Running a nonprofit is like trying to cross the country in a car with a 1-gallon gas tank: you always are stopping to refuel, and asking your donors for more.
Seen in one way, this arrangement is highly inefficient. Time and energy that might otherwise be devoted to advancing your mission get taken up by the pragmatic thrum of fundraising activities.
It's just the cost of doing business in a business that relies, to varying degrees, on other peoples' generosity.
But this peculiar way of working is not without real virtue. It forces those of us who lead public charities to say, in effect, "How do you like me now?"
This is an essential question--especially when you consider that we have no owners or shareholders to answer to, unlike our for-profit counterparts.
Donors write checks from the heart or the head, and generally vote with their feet.
That's why we've twice hired the Center for Effective Philanthropy
(CEP) to anonymously survey our donors, and compare their responses to a data set comprised of more than 6,000 other community foundation donors nationwide.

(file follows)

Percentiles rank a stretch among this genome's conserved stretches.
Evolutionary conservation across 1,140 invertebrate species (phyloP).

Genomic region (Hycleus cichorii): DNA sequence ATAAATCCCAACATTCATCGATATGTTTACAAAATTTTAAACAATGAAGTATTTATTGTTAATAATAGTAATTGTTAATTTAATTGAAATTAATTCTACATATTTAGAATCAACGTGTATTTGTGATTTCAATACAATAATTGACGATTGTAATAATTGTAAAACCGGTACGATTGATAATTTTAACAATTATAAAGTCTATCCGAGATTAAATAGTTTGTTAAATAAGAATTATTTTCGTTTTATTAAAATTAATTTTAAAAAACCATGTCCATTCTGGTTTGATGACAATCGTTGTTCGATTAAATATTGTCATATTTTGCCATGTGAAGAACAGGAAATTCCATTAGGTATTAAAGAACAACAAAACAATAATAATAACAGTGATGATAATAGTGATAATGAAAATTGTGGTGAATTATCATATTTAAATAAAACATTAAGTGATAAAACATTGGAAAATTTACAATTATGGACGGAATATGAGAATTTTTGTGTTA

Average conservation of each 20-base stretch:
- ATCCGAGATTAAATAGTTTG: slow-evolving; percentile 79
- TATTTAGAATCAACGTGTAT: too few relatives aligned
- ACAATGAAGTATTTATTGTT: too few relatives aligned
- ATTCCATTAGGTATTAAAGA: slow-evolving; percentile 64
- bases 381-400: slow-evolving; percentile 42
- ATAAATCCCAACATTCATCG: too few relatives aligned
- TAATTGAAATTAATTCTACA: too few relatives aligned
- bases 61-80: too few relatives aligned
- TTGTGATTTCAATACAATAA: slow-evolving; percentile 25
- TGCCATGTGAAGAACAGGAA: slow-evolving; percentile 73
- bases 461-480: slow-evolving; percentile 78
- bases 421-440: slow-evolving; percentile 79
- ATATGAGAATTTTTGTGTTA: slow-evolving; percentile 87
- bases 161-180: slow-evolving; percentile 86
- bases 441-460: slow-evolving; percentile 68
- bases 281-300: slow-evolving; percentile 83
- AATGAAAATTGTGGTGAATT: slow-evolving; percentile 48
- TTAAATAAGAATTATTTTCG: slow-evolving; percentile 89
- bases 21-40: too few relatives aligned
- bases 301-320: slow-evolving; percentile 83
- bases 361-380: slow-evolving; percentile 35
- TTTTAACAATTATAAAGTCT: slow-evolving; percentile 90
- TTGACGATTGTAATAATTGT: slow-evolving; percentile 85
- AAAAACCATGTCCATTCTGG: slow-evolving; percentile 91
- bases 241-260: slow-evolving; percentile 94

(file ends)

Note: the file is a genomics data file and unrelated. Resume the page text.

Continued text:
We want to know if we're doing a good job, how we compare to our peers, and where we can focus our efforts to improve.
(Full disclosure: we also want to know if there might be a few more gallons of premium unleaded waiting for us at the next exit.)
I'm proud to share the results, below, of our most recent donor survey.
I hope you'll contact me with any questions or comments you may have, and would like to sign off by expressing my sincere appreciation to the Board of Directors
of Napa Valley Community Foundation.
Without their venturesome spirit and hard work--and the unstinting support of our amazing donors--we couldn't keep chugging down the highway as fast or effectively as we do.
Terence P. Mulligan
Special thanks to my friend Jan Masaoka, from whom I borrowed the line about the 1-gallon gas tank.